Physical specimen with an absurd 9-foot-9 standing reach and great mobility for his dimensions that allowed him to be a force around the basket on both ends for most of his sophomore season.
About Mark Williams
Mark Williams is a long, mobile big man with a solid frame whose ability to catch lobs and block shots made him a key difference maker in his second season at Duke. Garnering attention early in his career thanks to his size, the Norfolk, Virginia native rose to prominence nationally over his last two seasons at the prep level and finished his career at IMG Academy (FL) regarded as one of the consensus top-30 prospects in the high school class of 2020 while earning McDonald’s All-American honors.
Carving out a role that grew as his freshman year wore on under head coach Mike Krzyzewski, the 7-foot-2 center finished the season averaging 7.1 points, 4.5 rebounds, and 1.4 blocks over only 15.3 minutes per game. Showing improvement in a number of areas as a sophomore, the 20-year-old big man averaged 11.2 points, 7.5 rebounds, and 2.8 blocks over 23.5 minutes per game while earning ACC Defensive Player of the Year honors and helping the Blue Devils to the Final Four.
• Measured standing 7-foot-2 in shoes with a 242-pound frame and a 7-foot-6 wingspan at the 2022 NBA Draft Combine, Williams has rare dimensions for an NBA center. His 9-foot-9 standing reach ranks among the largest marks ever recorded for an NBA prospect. Matching his size with good mobility for his size, he has all the tools to be an imposing presence around the rim on both ends at the next level.
• Though Williams got some opportunities to play out of the post he filled a clear niche for a talented Duke offense with his ability to catch lobs from the dunker spot, make plays on the offensive glass, and roll to the rim. He ranked among the most efficient offensive players in the country as a sophomore thanks primarily to his ability to effortless play above the rim, but also due to his significant improvement as a free throw shooter.
• Ranking among the better per-minute shot blockers in college basketball, Williams’ size helped him put a lid on the rim for stretches. Showing some growth as a rebounder but doing a better job guarding one-on-one in the post and using angles on the perimeter some possessions more than others, he has some things to clean up to allow himself to anchor a defense at the next level.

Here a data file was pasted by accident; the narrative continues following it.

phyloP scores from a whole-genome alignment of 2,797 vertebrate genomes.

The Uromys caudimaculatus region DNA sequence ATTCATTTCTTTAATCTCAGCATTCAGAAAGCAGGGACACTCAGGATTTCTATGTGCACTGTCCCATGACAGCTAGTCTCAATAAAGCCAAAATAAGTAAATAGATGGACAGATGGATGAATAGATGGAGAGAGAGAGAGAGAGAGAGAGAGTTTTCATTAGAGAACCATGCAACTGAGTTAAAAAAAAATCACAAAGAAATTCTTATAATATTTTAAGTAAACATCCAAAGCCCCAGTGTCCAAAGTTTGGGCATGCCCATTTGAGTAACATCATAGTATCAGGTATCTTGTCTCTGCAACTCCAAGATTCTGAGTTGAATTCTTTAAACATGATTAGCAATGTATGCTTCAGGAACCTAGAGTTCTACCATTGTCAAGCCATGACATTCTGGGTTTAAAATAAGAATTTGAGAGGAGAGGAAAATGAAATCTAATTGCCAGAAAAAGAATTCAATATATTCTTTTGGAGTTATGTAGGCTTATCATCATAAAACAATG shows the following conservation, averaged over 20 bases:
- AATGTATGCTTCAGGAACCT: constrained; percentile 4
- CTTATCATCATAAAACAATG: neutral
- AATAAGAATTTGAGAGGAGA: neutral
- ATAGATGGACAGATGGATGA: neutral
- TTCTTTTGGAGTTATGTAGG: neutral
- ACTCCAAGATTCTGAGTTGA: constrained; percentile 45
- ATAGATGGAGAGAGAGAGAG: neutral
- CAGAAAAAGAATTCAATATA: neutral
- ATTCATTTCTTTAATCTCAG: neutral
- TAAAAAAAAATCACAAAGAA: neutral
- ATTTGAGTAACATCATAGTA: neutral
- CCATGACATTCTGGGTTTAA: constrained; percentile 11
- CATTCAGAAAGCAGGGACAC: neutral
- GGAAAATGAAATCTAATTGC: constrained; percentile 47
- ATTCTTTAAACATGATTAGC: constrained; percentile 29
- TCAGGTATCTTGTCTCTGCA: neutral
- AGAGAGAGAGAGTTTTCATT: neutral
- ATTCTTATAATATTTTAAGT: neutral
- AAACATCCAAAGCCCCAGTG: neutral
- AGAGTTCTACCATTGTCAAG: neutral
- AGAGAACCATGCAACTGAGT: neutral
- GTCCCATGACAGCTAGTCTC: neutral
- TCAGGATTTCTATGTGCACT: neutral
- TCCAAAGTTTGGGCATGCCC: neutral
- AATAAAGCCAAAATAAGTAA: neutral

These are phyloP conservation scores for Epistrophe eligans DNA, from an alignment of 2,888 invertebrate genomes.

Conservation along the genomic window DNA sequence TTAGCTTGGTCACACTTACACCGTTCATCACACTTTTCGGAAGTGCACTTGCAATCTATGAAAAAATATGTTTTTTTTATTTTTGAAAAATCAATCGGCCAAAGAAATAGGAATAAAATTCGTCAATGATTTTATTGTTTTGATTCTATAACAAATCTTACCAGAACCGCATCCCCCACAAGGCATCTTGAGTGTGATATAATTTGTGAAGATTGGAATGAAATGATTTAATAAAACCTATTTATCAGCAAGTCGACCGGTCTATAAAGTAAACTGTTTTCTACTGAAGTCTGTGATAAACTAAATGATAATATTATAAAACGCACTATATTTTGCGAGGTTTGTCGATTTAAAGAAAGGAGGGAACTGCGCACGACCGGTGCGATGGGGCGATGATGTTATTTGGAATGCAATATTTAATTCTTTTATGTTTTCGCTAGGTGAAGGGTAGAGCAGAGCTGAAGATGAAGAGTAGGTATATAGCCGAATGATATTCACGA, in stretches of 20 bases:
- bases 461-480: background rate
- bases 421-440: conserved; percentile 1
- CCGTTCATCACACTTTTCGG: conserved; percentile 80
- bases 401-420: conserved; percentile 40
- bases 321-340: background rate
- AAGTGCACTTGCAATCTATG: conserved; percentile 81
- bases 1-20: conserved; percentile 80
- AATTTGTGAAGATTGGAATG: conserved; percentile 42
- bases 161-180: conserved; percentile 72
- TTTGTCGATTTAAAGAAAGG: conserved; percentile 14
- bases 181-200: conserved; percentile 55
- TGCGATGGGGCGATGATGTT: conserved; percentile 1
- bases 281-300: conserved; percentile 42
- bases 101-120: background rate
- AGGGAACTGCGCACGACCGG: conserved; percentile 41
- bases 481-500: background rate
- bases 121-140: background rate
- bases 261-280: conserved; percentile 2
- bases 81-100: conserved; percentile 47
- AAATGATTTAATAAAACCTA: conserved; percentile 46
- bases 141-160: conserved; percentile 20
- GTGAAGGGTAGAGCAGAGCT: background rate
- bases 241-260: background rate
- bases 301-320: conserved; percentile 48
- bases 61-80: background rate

• Getting some opportunities to operate with his back to the basket but thriving as a catch and finish threat frequently playing alongside four capable ball handlers, Williams had one of the most efficient offensive seasons in recent college basketball history. He has some things to prove as a passer and room to translate his free throw stroke into a consistent weapon in the midrange, but already shows considerable ability in a role it is easy to see him filling at the next level.
• Barely needing to jump to play above the rim and able to play at the top of the square effortlessly with room to gather, Williams averaged 1.56 points per shot around the rim in the half court [98th percentile]. He led the nation in total dunks while displaying a huge catch radius for lobs and bolstered his efficiency with his improvement as a free throw shooter as opposing teams were not able to take their chances with him at the line the way they did during his freshman year..
• Getting some opportunities to operate in the post, Williams showed some ability to use his size to his advantage, tossing in several hooks with deft touch. Averaging 0.90 points per Post Up possession [65th percentile], Williams had some issues with turnovers and physicality but showed the type of touch that leaves some room for optimism about his ability to turn the handful of jumpers he made a sophomore into the type of midrange shot that would give him a bit more versatility.
• Impacting the game defensively with his ability to block and challenge shots around the rim, Williams was spectacular for stretches on the defensive end. Blocking a lot of shots on the ball and as a second defender, Williams also had some very impressive moments using his mobility making late recoveries to take away layups at the last moment.
• Looking more comfortable hedging and recovering in some games than others, Williams has some things to prove in terms of schematic versatility at the next level. Allowing 0.62 points per post up possession [84th percentile], but getting pushed around in some matchups, he has room to get stronger as a one-on-one defender as well.
• Making some subtle strides as a rebounder from his freshman year and cutting back on his fouls, Williams has shown an ability to develop and adjust, leaving some room for optimism about his upside on the defensive end.
— Profile by Synergy Sports